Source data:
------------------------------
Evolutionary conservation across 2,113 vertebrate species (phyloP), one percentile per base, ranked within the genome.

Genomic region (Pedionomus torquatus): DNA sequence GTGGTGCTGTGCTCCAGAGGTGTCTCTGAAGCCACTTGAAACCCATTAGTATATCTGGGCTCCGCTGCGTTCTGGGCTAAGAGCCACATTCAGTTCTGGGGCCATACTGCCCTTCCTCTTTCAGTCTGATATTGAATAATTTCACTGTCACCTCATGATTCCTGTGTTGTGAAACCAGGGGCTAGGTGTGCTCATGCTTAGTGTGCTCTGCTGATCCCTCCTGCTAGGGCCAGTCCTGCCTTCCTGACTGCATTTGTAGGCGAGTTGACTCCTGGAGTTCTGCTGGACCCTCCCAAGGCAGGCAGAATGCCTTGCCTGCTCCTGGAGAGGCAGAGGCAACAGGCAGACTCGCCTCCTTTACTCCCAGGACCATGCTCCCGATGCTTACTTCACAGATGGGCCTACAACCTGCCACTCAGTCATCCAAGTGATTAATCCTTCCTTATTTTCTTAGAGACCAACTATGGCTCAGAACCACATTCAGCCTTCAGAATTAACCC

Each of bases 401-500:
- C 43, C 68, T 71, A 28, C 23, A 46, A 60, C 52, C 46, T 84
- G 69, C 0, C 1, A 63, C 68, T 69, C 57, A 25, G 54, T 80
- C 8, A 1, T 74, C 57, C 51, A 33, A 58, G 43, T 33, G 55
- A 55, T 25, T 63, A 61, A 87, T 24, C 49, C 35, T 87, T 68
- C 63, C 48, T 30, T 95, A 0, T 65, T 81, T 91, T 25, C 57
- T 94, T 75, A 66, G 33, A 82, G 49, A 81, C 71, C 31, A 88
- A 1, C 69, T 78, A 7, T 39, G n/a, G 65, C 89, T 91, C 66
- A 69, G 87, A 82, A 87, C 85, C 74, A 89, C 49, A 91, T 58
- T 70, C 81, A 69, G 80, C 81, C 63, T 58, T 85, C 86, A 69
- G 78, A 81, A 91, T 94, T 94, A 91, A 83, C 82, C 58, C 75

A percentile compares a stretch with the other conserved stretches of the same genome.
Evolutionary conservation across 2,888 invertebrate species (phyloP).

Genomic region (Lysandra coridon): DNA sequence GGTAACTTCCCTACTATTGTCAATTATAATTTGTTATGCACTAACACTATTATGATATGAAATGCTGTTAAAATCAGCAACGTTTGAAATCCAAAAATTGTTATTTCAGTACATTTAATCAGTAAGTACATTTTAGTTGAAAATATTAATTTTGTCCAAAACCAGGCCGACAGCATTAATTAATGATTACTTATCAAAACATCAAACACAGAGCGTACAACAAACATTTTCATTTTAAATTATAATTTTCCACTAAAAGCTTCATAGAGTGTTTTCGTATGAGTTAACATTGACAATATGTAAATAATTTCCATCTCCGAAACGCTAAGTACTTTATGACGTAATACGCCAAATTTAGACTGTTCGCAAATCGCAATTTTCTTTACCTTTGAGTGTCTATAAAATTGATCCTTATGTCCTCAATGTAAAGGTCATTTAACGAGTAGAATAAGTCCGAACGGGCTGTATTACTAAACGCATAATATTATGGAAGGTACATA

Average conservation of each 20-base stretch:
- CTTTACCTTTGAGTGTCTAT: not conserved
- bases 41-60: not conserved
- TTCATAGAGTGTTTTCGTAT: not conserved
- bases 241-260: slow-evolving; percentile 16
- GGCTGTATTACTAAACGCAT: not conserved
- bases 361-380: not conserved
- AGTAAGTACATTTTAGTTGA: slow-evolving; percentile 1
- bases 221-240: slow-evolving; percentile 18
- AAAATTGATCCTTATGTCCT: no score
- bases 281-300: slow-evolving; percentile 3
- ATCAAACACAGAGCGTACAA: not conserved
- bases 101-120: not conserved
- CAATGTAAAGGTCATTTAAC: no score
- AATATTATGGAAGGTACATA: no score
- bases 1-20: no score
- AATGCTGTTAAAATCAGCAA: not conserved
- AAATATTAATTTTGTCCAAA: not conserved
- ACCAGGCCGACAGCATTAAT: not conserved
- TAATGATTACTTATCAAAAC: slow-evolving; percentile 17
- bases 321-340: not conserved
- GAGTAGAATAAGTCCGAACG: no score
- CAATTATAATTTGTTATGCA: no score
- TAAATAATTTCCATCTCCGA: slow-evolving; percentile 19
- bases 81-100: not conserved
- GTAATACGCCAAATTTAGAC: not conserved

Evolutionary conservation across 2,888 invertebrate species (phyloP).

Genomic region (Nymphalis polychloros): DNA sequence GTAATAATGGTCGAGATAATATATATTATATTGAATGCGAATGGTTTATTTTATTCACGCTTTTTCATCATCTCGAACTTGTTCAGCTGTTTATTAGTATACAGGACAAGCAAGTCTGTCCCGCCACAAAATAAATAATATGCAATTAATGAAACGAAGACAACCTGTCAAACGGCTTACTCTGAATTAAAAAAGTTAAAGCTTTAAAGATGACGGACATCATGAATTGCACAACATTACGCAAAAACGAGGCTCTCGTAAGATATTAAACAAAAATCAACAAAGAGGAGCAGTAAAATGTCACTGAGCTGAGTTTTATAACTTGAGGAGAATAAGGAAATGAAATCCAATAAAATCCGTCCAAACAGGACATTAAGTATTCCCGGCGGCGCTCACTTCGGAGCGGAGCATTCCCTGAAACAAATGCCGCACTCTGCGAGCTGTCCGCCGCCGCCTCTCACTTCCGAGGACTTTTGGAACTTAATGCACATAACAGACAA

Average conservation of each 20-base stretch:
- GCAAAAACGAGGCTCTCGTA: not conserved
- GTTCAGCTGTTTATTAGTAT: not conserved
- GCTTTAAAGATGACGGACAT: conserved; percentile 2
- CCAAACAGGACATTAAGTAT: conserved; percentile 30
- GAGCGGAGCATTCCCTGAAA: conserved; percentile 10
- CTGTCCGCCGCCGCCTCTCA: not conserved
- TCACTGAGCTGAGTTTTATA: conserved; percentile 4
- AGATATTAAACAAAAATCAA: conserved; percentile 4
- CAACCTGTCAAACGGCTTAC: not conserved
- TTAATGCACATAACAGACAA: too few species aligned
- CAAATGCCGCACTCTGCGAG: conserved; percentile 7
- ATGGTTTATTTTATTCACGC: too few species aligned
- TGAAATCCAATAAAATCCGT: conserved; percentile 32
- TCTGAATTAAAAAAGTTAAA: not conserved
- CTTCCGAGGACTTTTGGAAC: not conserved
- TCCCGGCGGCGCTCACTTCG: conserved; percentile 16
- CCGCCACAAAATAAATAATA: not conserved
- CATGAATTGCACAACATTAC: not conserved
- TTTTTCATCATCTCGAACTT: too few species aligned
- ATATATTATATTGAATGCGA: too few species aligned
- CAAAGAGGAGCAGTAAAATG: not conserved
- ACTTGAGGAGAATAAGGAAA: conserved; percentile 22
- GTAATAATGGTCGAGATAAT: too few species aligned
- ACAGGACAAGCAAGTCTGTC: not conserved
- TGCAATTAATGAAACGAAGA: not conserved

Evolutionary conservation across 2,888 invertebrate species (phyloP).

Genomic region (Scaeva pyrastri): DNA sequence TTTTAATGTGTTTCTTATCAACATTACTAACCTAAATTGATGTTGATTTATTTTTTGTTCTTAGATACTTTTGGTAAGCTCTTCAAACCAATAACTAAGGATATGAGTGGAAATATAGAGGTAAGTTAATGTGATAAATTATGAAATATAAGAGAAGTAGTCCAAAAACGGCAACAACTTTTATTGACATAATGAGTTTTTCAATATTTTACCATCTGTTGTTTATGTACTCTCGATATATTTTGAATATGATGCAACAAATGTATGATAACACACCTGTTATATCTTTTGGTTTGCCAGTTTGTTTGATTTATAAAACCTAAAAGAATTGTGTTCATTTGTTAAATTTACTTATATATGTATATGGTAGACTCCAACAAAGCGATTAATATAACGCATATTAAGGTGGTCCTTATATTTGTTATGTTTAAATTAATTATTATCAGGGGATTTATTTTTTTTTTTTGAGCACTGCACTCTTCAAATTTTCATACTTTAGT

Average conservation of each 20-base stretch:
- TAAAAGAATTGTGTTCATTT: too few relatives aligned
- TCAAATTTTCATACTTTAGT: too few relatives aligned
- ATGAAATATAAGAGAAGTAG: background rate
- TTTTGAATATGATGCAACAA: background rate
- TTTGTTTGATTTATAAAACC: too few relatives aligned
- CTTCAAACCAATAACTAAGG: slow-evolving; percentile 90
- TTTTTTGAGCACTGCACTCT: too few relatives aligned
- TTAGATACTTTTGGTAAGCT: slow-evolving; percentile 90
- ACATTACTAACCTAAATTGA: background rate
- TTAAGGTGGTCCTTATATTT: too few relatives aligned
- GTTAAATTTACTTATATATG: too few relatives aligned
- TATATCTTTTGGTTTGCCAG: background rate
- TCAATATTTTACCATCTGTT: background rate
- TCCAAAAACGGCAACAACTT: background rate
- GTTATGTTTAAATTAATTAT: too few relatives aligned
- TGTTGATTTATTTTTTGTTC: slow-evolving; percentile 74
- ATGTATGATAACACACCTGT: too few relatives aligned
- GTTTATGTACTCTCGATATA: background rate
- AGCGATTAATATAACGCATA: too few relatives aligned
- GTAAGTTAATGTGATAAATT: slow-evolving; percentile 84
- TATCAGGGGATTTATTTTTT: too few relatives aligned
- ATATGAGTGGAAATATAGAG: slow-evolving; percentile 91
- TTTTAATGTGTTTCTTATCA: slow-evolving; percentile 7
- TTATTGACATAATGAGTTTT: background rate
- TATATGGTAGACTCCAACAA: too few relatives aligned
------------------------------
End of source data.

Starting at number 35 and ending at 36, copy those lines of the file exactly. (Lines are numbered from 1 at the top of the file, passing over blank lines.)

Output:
- ACCAGGCCGACAGCATTAAT: not conserved
- TAATGATTACTTATCAAAAC: slow-evolving; percentile 17